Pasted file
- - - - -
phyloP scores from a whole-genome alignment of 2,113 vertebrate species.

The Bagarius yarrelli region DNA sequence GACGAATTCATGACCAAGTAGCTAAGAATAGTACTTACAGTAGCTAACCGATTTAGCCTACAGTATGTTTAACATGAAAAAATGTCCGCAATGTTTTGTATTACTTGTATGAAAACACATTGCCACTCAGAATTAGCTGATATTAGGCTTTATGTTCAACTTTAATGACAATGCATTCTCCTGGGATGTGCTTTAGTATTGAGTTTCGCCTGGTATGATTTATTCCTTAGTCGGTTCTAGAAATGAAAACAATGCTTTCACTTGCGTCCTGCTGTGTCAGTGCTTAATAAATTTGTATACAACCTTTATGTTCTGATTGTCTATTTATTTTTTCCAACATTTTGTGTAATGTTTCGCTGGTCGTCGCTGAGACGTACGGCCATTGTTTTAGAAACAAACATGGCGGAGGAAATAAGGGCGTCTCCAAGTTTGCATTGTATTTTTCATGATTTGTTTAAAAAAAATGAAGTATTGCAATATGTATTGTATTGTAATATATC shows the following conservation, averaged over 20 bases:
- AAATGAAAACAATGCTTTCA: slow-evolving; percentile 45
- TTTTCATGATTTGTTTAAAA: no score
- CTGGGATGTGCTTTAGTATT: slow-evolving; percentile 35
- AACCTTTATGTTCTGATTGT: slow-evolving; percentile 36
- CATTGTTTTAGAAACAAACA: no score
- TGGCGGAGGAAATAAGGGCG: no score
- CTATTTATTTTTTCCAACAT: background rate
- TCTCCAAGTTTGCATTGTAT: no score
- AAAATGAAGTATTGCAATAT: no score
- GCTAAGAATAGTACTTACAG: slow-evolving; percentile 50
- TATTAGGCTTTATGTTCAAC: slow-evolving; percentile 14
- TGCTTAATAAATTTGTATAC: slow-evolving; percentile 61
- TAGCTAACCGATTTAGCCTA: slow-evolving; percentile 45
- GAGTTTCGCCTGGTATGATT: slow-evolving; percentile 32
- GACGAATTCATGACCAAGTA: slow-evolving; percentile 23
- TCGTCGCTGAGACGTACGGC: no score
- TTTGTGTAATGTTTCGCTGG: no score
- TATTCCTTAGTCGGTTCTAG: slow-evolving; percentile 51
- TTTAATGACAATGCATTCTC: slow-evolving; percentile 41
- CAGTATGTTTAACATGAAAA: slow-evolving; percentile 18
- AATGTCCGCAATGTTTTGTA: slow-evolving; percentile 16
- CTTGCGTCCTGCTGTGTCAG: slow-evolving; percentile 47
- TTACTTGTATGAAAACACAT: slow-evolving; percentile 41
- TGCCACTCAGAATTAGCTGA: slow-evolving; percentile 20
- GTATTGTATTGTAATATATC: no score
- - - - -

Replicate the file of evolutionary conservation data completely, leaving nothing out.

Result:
phyloP scores from a whole-genome alignment of 2,113 vertebrate species.

The Bagarius yarrelli region DNA sequence GACGAATTCATGACCAAGTAGCTAAGAATAGTACTTACAGTAGCTAACCGATTTAGCCTACAGTATGTTTAACATGAAAAAATGTCCGCAATGTTTTGTATTACTTGTATGAAAACACATTGCCACTCAGAATTAGCTGATATTAGGCTTTATGTTCAACTTTAATGACAATGCATTCTCCTGGGATGTGCTTTAGTATTGAGTTTCGCCTGGTATGATTTATTCCTTAGTCGGTTCTAGAAATGAAAACAATGCTTTCACTTGCGTCCTGCTGTGTCAGTGCTTAATAAATTTGTATACAACCTTTATGTTCTGATTGTCTATTTATTTTTTCCAACATTTTGTGTAATGTTTCGCTGGTCGTCGCTGAGACGTACGGCCATTGTTTTAGAAACAAACATGGCGGAGGAAATAAGGGCGTCTCCAAGTTTGCATTGTATTTTTCATGATTTGTTTAAAAAAAATGAAGTATTGCAATATGTATTGTATTGTAATATATC shows the following conservation, averaged over 20 bases:
- AAATGAAAACAATGCTTTCA: slow-evolving; percentile 45
- TTTTCATGATTTGTTTAAAA: no score
- CTGGGATGTGCTTTAGTATT: slow-evolving; percentile 35
- AACCTTTATGTTCTGATTGT: slow-evolving; percentile 36
- CATTGTTTTAGAAACAAACA: no score
- TGGCGGAGGAAATAAGGGCG: no score
- CTATTTATTTTTTCCAACAT: background rate
- TCTCCAAGTTTGCATTGTAT: no score
- AAAATGAAGTATTGCAATAT: no score
- GCTAAGAATAGTACTTACAG: slow-evolving; percentile 50
- TATTAGGCTTTATGTTCAAC: slow-evolving; percentile 14
- TGCTTAATAAATTTGTATAC: slow-evolving; percentile 61
- TAGCTAACCGATTTAGCCTA: slow-evolving; percentile 45
- GAGTTTCGCCTGGTATGATT: slow-evolving; percentile 32
- GACGAATTCATGACCAAGTA: slow-evolving; percentile 23
- TCGTCGCTGAGACGTACGGC: no score
- TTTGTGTAATGTTTCGCTGG: no score
- TATTCCTTAGTCGGTTCTAG: slow-evolving; percentile 51
- TTTAATGACAATGCATTCTC: slow-evolving; percentile 41
- CAGTATGTTTAACATGAAAA: slow-evolving; percentile 18
- AATGTCCGCAATGTTTTGTA: slow-evolving; percentile 16
- CTTGCGTCCTGCTGTGTCAG: slow-evolving; percentile 47
- TTACTTGTATGAAAACACAT: slow-evolving; percentile 41
- TGCCACTCAGAATTAGCTGA: slow-evolving; percentile 20
- GTATTGTATTGTAATATATC: no score